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  • Writer's pictureChristina Grosshans

SPY's Newsletter 6/18/24

SPY’s Community Newsletter





The Sunfield Farmer’s Picnic Board will host an Ice Cream Social on Thursday, July 2, 2024 from 5:30 – 7:00 p.m. at Van Buren Park in Sunfield where the 2024 grand marshal will be introduced.

The board appreciates all the wonderful nominations for the 2024 Grand Marshal. Please be assured that all nominations will be carried over for consideration in 2025.


Members of the Board include: Jeff Gibbs, Sara Carrasco, DeAnna Clark, Betsy Gibbs, Rod Clark, Ryan Clark, Lesia Brummette, Stacey Nurenberg, Stephanie Brummette, Adam Carrasco, Jay Wacha, Eddy Arnold, Paul Campbell, Missy Grables and Diane Hager (representing the Daughters of the Union Veterans).  The next two Committee meetings are Wednesday, July 10, 2024 and July 24, 2024 at the Sunfield Township Hall at 6:30 pm.  Join us or send your comments to P.O. Box 12, Sunfield, Michigan 48890; email – or call 517-566-8333.


Notice #1

Please be advised that there will be a couple of special Sunfield Township Board meetings held back-to-back on Monday, July 1st.  These meetings will deal with the Fire Board’s request for additional funding in the form of raising the current millage rate.  The second meeting will deal with the fee schedule that will be established for Sunfield Township residents in regard to Ambulance Service.  All residents should be receiving a letter about these special meetings.  The first meeting will start at 5:30 PM and will be held at the Sunfield Township Hall on Main Street.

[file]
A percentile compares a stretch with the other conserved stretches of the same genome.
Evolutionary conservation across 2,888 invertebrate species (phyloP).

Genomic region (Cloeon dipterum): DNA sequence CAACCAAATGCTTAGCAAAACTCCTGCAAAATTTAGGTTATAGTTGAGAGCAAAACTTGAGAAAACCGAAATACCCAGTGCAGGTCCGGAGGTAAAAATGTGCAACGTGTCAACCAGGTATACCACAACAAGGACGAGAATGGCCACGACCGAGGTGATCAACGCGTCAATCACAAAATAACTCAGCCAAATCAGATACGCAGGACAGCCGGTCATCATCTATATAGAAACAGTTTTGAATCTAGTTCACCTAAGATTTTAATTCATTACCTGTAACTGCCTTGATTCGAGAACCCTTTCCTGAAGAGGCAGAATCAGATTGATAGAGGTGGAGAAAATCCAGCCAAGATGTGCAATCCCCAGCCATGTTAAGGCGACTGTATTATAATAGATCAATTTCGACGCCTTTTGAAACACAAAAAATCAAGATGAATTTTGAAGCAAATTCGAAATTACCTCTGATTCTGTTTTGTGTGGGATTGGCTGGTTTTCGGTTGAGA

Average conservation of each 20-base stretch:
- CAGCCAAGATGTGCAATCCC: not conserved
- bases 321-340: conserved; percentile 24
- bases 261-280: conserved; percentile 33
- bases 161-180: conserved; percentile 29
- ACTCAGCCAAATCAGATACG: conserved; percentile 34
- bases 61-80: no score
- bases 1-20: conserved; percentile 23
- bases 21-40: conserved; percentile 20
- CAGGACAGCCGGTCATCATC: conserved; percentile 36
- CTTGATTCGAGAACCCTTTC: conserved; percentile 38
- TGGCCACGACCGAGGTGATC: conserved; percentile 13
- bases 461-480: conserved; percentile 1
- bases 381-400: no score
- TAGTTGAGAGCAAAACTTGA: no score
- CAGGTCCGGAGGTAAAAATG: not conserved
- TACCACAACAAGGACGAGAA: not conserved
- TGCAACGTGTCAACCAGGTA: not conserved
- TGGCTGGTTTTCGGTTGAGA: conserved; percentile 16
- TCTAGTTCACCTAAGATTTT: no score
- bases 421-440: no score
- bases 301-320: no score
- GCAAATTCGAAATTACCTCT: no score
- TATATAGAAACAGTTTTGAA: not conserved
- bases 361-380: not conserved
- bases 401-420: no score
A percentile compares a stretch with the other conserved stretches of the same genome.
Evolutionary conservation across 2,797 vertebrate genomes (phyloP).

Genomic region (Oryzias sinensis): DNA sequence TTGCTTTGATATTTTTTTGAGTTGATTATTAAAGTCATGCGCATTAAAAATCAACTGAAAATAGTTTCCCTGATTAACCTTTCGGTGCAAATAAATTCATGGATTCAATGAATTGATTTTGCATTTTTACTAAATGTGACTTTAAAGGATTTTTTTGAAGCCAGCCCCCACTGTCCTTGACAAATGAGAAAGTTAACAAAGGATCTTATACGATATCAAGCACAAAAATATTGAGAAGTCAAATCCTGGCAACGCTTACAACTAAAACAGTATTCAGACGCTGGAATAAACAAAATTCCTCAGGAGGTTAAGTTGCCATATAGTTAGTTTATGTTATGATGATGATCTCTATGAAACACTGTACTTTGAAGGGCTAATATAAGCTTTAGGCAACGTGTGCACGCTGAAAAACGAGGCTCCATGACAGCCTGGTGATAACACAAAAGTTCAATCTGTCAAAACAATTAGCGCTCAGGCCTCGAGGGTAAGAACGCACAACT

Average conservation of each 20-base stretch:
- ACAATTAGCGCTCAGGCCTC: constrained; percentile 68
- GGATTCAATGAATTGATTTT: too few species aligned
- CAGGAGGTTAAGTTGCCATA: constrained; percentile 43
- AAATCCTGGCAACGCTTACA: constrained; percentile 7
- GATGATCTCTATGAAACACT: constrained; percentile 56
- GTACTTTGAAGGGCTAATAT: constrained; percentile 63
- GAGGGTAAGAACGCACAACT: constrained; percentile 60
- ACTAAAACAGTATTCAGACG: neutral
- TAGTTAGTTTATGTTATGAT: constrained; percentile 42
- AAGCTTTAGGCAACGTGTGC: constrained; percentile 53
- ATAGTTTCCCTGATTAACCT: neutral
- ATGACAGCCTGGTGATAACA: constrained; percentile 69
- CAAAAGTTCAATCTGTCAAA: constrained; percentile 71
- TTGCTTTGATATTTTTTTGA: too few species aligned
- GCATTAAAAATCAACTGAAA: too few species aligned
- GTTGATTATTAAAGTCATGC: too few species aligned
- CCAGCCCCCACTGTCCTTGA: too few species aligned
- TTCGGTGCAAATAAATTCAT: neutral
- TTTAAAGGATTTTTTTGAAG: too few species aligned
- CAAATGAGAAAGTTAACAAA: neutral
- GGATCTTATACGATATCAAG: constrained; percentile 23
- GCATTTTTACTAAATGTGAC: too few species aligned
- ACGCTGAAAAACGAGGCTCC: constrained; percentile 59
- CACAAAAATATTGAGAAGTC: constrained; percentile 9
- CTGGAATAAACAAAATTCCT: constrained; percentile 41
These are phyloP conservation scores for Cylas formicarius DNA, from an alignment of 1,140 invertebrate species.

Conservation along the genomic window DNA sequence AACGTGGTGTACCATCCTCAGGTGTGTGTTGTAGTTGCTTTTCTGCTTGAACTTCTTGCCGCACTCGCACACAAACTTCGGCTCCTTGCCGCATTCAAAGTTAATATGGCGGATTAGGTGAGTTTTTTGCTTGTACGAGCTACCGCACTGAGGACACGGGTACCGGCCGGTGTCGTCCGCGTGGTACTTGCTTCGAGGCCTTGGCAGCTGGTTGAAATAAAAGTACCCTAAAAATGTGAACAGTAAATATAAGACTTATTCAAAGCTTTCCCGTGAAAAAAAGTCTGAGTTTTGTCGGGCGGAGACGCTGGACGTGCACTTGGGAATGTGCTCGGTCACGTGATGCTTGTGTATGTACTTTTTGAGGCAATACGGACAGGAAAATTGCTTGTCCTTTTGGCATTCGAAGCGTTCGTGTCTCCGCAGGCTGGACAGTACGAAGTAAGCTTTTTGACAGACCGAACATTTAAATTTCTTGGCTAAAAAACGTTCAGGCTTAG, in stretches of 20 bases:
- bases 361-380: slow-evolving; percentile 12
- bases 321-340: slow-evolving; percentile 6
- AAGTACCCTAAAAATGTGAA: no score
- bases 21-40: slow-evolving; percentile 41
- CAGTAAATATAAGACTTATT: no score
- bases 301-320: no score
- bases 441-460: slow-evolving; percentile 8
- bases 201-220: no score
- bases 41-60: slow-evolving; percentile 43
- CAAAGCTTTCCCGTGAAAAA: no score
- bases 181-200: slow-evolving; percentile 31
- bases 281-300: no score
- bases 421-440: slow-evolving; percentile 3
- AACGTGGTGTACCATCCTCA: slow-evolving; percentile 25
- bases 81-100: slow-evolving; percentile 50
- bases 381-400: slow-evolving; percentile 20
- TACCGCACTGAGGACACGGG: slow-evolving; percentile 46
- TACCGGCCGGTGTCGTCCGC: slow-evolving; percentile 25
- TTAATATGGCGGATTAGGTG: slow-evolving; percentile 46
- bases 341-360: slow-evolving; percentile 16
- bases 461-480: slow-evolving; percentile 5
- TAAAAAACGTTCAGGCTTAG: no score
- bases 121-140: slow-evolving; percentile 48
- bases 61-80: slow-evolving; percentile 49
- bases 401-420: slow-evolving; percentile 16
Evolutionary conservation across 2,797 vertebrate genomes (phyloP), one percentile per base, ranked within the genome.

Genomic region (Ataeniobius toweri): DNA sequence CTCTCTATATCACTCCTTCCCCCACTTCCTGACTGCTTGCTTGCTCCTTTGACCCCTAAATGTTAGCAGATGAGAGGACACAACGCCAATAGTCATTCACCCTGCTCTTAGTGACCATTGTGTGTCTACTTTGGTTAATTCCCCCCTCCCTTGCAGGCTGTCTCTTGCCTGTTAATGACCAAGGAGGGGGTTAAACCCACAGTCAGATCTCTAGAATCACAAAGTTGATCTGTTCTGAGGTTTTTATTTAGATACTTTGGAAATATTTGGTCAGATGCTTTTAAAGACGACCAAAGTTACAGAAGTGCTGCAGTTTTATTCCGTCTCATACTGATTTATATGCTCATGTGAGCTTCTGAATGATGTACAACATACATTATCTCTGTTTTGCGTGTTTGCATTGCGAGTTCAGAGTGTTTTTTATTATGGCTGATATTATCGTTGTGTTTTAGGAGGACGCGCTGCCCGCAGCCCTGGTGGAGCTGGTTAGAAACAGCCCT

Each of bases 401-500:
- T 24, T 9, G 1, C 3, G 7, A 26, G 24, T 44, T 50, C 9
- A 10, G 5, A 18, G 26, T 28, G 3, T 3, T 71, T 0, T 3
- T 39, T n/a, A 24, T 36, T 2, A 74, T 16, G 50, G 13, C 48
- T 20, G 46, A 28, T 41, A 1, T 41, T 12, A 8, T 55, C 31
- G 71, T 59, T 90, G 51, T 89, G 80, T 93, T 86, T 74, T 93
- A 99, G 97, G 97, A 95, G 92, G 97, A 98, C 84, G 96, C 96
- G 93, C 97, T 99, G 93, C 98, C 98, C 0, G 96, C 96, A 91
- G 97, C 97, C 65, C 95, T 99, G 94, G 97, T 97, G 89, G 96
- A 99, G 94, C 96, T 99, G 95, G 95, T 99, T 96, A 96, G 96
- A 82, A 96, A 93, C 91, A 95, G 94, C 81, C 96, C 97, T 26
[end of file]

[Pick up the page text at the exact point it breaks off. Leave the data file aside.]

Notice #2

The next Adopt-A-Highway roadside trash pick-up will take place on Saturday July 13th.  Please mark your calendars and stay tuned for further details.



·      The Sunfield Area Sponsors of Programs for Youth would like to acknowledge and welcome Andy Claflin and the Sunfield Cycle Shop to the ranks of our “Corporate Sponsor” program!  Andy is the most recent person to sign up to this wonderful community building initiative.  We salute you Andy and thank you for helping us help kids and the community!

·      Wayne Simmons made a recent contribution of many dozens of golf balls that are used as prizes in the SPY’s Dime Pitch Booth activity at the Farmer’s Picnic.


·      John & Sandra Fisher made a special form of a contribution to the SPY’s.


·      Louie Trowbridge made multiple donations of glassware for our Dime Pitch Booth activity.


·      Golf Shootout Vegas Hole winners who donated winnings back:

Mike Slater

Dave Mitchell

Bill Bosworth

Kendal Wilcox

Greg Haskin

Paul Spitzley

Bobby Spitzley

Al Bredow

Alex Haskin

Ben Teachworth

Sandy Fisher

Jody Spitzley

Chris Brace


·      The following donated either their skins money or their 50/50 winnings back:

Steve Main

Tim Hermes

Craig Cappon

Al Haskin

Teresa Simons


Centennial Acres / SPY Shootout Report #1

Pictured (L to R) is Derek Desgranges and Steve Grosshans co-chairmen of the 34th Annual Centennial Acres / SPY Shootout Golf Tournament who once again did a fantastic job putting on this year’s event!  They would like to thank the super cadre of volunteers that help them put on a great event.  Thank you:

Dewey Miller

John Fisher

Craig Mulholland

Christina Grosshans

Renee Strimback

Shana Cappon

Alana Cappon

Alissa Russell

Grace Grosshans


Special Drawing Winners

Pictured is Keith Stanton who won a Garmin Watch




Pictured is Kathy Hengesbach who won a special golf rangefinder



  • Teresa Simon won the Bluetooth speaker, but we didn’t get her picture.


Parting Comments